Let’s begin with something I’m working on now – a buttonband for a cardigan – Dark and Stormy. Having read a lot in Ravelry project pages as well as in the pattern itself, I came to two conclusion: 1. the Shawl Collar instructions are not helpful, and 2. the ratio of stitches picked up on the bands in the pattern were off. I concluded that I was going to need to redo the pattern, because, let’s face it, the collar and bands are the most important finishing for a cardigan sweater.

I consulted two of my favorite sweater knitting design books, Knitting Pattern Essentials by Sally Melville, and Knitwear Design Workshop by Shirley Paden. Each of these books has a wealth of information; while some of it overlaps, there are also unique features, and sometimes these knitting mavens disagree. Shirley seems to like to separately knit collars and buttonbands, while Sally strongly urges knitted-on ones. Shirley provides some good detail on shawl collar construction, while Sally provides numerous pick-up ratios for various bands on various stitch patterns at the various points on the bands and collar. See my review of Knitting Pattern Essentials.

I followed a lot of the instructions in Shirley’s book beginning on p 235 (for horizontal shawl collars), which I won’t duplicate here. Instead, let’s focus on the button band.  I swing with Sally on this one – I am not going to separately knit a button band and collar and then attach it – instead,  I want to pick up stitches and knit.

Onto to testing the button band approach. This is enough knitting that I don’t want to find out after I knit the whole thing and blocked it that the ratio was off. What can I do?



This is my sweater swatch.  At 9 inches by 7.5 inches, it’s large enough to see how the fabric feels, and will be perfect as a test for my button band, which will also let me test out some buttonhole sizes.  I knit up the side of the swatch in the 1×1 ribbing in a needle size one size smaller than I used for the body of the sweater, using a 5 stitches for every 6 rows ratio that Sally Melville recommends for single fabric ribbing against a stockinette background. She has a plenitude of ratios for all kinds of situations, which, in my mind, is worth the price of the book right there. Here’s the swatch after knitting and blocking. In this case of Miss Babs Yowz! superwash wool, blocking entailed soaking the swatch wet for about 20 minutes, throwing into the dyer until damp, and flat drying from there to bone dry.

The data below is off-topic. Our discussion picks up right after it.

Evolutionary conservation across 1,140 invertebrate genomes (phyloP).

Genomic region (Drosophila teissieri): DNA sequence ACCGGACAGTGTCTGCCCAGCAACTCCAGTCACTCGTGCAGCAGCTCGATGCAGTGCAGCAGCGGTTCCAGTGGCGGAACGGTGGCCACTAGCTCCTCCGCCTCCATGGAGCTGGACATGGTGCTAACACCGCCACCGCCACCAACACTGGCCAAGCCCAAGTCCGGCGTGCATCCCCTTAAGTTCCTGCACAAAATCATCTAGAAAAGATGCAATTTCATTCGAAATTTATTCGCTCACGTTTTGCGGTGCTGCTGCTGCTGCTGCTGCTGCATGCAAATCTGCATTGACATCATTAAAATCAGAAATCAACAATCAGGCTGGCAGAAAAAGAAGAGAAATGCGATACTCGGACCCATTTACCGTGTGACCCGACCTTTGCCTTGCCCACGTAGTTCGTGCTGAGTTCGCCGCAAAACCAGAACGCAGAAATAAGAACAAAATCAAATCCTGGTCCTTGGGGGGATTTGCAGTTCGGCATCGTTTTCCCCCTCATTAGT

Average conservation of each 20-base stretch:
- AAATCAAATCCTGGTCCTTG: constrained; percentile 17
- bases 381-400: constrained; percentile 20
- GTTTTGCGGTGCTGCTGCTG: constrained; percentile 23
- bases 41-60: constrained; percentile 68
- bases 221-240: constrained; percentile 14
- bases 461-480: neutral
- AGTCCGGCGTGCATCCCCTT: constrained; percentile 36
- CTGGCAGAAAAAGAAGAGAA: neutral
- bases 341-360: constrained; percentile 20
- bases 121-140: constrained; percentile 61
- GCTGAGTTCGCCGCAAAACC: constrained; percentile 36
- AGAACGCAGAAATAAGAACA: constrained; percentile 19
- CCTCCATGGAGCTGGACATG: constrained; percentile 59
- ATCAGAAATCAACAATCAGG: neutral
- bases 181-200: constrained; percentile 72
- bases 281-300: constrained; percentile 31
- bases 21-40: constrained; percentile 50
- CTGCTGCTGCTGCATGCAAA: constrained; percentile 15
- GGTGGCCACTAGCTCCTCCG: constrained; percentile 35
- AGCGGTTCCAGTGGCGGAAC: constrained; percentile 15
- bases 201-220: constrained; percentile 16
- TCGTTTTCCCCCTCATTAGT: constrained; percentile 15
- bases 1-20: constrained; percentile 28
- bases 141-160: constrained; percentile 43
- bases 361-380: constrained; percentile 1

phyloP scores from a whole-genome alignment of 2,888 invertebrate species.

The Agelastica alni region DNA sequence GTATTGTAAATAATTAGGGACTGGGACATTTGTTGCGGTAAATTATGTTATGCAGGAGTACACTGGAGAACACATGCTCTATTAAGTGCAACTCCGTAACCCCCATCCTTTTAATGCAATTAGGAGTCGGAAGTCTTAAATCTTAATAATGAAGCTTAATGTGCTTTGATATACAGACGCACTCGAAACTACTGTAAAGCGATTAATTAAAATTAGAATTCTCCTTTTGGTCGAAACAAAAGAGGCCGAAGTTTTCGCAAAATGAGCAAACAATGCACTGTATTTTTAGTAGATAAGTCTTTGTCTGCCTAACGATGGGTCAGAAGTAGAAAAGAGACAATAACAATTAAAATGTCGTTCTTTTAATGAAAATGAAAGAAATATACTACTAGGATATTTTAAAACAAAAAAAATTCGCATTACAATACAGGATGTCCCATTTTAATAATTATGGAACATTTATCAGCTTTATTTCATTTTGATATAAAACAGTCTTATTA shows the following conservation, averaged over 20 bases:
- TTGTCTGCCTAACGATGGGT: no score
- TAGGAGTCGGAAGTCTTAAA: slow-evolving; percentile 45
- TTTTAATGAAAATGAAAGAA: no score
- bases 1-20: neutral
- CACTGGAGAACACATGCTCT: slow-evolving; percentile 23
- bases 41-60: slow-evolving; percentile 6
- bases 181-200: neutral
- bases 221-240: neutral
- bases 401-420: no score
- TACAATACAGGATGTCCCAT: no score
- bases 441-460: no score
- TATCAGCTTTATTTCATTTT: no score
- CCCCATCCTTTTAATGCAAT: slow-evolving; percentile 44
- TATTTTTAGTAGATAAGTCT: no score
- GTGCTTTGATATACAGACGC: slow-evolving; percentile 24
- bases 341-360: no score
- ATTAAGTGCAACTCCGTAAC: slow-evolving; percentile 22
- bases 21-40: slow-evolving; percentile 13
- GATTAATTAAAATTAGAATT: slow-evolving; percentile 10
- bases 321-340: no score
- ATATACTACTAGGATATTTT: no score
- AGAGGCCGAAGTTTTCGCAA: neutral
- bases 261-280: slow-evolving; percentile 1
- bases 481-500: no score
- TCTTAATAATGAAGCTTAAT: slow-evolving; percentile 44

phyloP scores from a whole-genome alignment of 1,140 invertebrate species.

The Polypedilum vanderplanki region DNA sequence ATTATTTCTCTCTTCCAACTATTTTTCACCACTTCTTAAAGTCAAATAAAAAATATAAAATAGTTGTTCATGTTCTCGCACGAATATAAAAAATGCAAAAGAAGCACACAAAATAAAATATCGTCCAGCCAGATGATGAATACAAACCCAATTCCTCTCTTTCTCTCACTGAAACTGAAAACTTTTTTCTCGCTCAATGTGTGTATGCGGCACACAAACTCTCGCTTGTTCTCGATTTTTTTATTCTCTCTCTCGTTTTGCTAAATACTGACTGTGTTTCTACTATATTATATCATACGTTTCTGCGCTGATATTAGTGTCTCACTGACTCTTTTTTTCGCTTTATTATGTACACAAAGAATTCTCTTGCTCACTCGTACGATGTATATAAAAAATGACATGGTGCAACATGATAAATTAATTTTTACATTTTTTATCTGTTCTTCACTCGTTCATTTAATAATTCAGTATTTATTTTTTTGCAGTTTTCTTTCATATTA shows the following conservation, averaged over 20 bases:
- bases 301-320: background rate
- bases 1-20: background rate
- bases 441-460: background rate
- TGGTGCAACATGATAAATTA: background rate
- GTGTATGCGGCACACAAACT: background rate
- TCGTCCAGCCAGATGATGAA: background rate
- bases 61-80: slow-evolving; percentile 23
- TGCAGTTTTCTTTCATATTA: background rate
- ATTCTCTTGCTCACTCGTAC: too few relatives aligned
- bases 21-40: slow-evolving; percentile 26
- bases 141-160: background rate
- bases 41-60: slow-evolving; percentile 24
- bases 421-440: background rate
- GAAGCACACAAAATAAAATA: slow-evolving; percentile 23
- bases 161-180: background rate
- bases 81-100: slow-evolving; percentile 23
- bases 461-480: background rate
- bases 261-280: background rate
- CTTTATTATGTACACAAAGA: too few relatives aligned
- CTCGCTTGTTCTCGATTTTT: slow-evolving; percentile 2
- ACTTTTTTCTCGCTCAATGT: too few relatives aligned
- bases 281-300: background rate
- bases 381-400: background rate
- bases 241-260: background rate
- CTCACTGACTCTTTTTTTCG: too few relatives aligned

And focusing in on the band itself and the various stitch sizes of each buttonhole:IMG_1856
The swatch is laying perfectly, with just a hint of pulling together, but after hanging ought to even out. The ribbing is firm without being stiff.

What about the buttonholes. Here’s the button I am using:


I did three different sizes of buttonholes – 3-stitch, 4-stitch, and 5-stitch.  I always want the buttonhole to be slightly smaller than the button, but how much smaller is difficult to tell ahead of time. While the knitting was on the needles, I thought the 4-stitch one worked the best to my rule of thumb – use the smallest size hole that I can get the button through easily – but blocking can change that. After blocking, I found that the 5-stitch one worked, as did the 4-stitch one, but the 3-stitch one was too difficult to use. My initial guess was correct, but it could have been wrong!

Let’s review what I learned through this exercise: the correct ratio of rows to stitches on the front bands, the correct size of needle for the buttonband, and the correct size of buttonholes. Combined with the information from Shirley’s book on shawl collar construction, I can knit the last bit of this sweater with confidence, and not have to reknit later!



A Brand New Home

Welcome to my new home! I’ve been thinking for a while that it would be a good idea to have my own domain for the website so I can break things tweak the site to fit my own needs and interests.